State regulations currently prevent officials in New York City from lowering speed limits below 25 mph on most roads and below 15 mph in school zones, but that may change in the near future. That is because Gov. Kathleen Hochul announced in her Jan. 10 State of the State address that she supports legislation that would change the rule. The governor was referring to a bill known as Sammy’s Law, which has been bogged down in the state legislature for more than two years.
Sammy’s Law was drafted in December 2020 to arrest a worrying rise in auto-pedestrian accidents. The bill is named after a 12-year-old boy who was struck and killed by a motor vehicle while walking in Brooklyn in October 2013. The bill was introduced on the day the boy would have celebrated his 20th birthday.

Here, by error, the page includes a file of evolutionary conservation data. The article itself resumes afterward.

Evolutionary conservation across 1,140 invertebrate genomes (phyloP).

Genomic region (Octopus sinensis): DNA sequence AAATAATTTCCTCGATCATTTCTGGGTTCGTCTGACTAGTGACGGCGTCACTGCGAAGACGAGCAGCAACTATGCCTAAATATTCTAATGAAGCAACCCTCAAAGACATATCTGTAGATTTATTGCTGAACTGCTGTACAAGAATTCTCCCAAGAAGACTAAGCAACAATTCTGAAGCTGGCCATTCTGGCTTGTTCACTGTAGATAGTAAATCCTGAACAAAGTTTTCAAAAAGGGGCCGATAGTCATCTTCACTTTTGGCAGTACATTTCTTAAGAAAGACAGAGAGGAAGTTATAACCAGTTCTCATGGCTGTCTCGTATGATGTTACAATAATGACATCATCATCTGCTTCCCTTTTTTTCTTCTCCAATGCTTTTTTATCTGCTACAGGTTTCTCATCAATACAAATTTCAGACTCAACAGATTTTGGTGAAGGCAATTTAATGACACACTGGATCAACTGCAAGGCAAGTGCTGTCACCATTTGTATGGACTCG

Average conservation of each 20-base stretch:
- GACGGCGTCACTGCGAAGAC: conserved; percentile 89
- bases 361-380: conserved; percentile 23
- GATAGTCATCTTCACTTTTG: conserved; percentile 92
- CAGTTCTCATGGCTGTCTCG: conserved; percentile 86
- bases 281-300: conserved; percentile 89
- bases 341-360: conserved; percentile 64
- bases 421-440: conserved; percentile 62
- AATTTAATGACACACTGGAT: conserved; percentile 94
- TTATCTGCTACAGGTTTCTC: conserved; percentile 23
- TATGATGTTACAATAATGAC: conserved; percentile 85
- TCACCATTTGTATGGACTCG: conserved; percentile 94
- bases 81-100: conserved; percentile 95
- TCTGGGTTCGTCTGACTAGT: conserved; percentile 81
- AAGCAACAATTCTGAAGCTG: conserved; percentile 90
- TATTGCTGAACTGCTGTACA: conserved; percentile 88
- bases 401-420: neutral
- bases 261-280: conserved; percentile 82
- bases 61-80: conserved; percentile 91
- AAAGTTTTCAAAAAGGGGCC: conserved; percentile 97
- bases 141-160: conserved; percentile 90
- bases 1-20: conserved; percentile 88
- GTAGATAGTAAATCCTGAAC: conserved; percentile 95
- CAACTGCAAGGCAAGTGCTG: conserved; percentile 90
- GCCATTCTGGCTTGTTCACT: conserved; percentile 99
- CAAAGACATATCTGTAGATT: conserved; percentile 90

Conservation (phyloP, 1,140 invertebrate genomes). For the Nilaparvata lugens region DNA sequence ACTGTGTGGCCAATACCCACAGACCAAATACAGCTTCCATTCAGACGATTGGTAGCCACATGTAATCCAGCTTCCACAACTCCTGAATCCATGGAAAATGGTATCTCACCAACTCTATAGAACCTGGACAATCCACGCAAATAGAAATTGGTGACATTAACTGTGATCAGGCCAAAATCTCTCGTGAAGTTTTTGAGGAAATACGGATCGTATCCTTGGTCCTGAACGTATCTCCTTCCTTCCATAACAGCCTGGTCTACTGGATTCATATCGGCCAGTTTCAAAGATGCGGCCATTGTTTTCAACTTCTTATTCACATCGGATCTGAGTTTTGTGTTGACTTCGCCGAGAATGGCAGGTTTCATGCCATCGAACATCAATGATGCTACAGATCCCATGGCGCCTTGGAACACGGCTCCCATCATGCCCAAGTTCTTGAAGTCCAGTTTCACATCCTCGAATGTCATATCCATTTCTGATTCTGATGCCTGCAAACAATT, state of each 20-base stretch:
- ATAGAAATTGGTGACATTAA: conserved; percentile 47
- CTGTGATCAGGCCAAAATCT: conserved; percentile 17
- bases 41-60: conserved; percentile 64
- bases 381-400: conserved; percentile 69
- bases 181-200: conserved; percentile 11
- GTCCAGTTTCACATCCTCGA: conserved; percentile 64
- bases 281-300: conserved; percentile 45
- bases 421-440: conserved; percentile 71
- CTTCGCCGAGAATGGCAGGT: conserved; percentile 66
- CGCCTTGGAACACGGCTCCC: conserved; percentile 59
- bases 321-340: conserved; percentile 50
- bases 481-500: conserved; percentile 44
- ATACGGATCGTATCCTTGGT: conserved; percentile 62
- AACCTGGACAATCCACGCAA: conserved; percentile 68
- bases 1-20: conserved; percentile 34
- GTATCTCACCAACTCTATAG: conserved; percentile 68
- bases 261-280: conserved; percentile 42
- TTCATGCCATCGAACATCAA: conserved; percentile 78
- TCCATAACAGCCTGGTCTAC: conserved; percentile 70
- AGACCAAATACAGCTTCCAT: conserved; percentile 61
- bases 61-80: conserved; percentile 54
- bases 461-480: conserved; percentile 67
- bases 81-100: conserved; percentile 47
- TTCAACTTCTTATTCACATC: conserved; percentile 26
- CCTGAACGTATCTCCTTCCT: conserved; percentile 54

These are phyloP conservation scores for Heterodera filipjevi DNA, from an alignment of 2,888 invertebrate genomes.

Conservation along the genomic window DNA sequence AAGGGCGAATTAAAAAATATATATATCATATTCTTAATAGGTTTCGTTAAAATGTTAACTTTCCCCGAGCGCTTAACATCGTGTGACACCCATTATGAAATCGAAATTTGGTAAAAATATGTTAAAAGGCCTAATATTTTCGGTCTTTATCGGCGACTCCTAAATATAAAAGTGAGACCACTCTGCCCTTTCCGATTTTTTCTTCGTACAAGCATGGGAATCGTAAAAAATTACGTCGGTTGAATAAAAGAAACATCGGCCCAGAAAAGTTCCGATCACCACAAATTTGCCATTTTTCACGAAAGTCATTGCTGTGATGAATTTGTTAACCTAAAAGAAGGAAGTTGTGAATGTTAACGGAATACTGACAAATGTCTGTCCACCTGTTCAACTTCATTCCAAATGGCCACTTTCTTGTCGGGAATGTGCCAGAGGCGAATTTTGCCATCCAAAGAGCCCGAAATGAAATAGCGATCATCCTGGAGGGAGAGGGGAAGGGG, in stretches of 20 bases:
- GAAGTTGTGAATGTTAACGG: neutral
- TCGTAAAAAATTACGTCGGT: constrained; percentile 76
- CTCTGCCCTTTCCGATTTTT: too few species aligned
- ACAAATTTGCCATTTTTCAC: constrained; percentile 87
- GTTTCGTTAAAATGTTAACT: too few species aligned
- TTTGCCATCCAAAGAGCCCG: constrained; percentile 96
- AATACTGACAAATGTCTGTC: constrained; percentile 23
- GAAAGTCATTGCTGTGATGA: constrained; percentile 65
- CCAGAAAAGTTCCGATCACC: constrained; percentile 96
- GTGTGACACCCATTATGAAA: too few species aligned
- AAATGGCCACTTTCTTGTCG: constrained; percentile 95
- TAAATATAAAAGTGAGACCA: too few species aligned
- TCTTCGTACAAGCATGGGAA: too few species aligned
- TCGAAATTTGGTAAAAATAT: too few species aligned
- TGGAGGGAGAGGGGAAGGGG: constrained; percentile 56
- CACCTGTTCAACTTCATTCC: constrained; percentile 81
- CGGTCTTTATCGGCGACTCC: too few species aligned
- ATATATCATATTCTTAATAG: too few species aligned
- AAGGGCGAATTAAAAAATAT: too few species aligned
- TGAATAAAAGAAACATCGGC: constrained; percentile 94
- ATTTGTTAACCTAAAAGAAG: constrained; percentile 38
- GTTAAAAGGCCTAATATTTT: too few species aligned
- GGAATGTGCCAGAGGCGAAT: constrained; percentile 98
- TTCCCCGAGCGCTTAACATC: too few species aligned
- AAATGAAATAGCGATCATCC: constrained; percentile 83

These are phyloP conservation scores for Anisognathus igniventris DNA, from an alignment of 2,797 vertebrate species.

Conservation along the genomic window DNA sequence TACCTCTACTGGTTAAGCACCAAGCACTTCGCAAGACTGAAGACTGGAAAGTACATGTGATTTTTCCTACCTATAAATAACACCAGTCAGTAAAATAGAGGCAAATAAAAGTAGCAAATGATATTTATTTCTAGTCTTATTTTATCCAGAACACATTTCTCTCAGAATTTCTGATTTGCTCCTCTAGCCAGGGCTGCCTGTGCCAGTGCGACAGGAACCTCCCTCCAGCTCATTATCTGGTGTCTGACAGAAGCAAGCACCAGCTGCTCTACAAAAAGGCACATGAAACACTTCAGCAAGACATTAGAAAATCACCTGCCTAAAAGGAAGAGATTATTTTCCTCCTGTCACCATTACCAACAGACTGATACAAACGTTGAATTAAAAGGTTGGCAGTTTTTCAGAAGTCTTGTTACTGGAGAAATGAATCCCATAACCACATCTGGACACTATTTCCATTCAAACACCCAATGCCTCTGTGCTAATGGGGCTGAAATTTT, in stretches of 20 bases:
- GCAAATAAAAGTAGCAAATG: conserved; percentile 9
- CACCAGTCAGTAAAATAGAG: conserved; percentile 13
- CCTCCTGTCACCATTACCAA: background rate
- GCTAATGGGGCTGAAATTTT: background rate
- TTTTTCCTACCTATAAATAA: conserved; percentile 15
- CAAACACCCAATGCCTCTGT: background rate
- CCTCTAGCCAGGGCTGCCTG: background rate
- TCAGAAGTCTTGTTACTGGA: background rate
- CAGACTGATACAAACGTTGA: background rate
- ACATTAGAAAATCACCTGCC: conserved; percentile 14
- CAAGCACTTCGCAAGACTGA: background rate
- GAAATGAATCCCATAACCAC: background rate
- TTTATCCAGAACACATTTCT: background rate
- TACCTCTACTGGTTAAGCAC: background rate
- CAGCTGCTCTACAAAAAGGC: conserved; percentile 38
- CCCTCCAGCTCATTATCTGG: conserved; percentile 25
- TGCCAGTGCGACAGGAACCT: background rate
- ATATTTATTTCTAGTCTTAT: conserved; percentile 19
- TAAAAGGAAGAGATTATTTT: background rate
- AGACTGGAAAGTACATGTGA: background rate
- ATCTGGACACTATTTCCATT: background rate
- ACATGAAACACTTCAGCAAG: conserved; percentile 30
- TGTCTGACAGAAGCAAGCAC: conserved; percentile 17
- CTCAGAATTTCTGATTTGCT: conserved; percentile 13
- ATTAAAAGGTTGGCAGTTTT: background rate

Home rule memo
The bill was passed by the Senate in 2021, but the Assembly declined to hold a vote. A second attempt to pass the bill was made in 2022, but the process stalled because New York City officials did not submit a memo endorsing it. What is known as a home rule memo is needed for all city-specific legislation. The state senator who introduced the bill believes the governor’s endorsement will finally lead to a successful vote in both chambers. The legislation is also supported by New York City Mayor Eric Adams and the New York City Department of Transportation.
Speeding in urban environments is reckless and dangerous, and the road users who pay the price are often cyclists or pedestrians. The support of Gov. Hochul and Mayor Adams should be enough to get Sammy’s Law onto the books, which could save countless lives in New York City in the years ahead.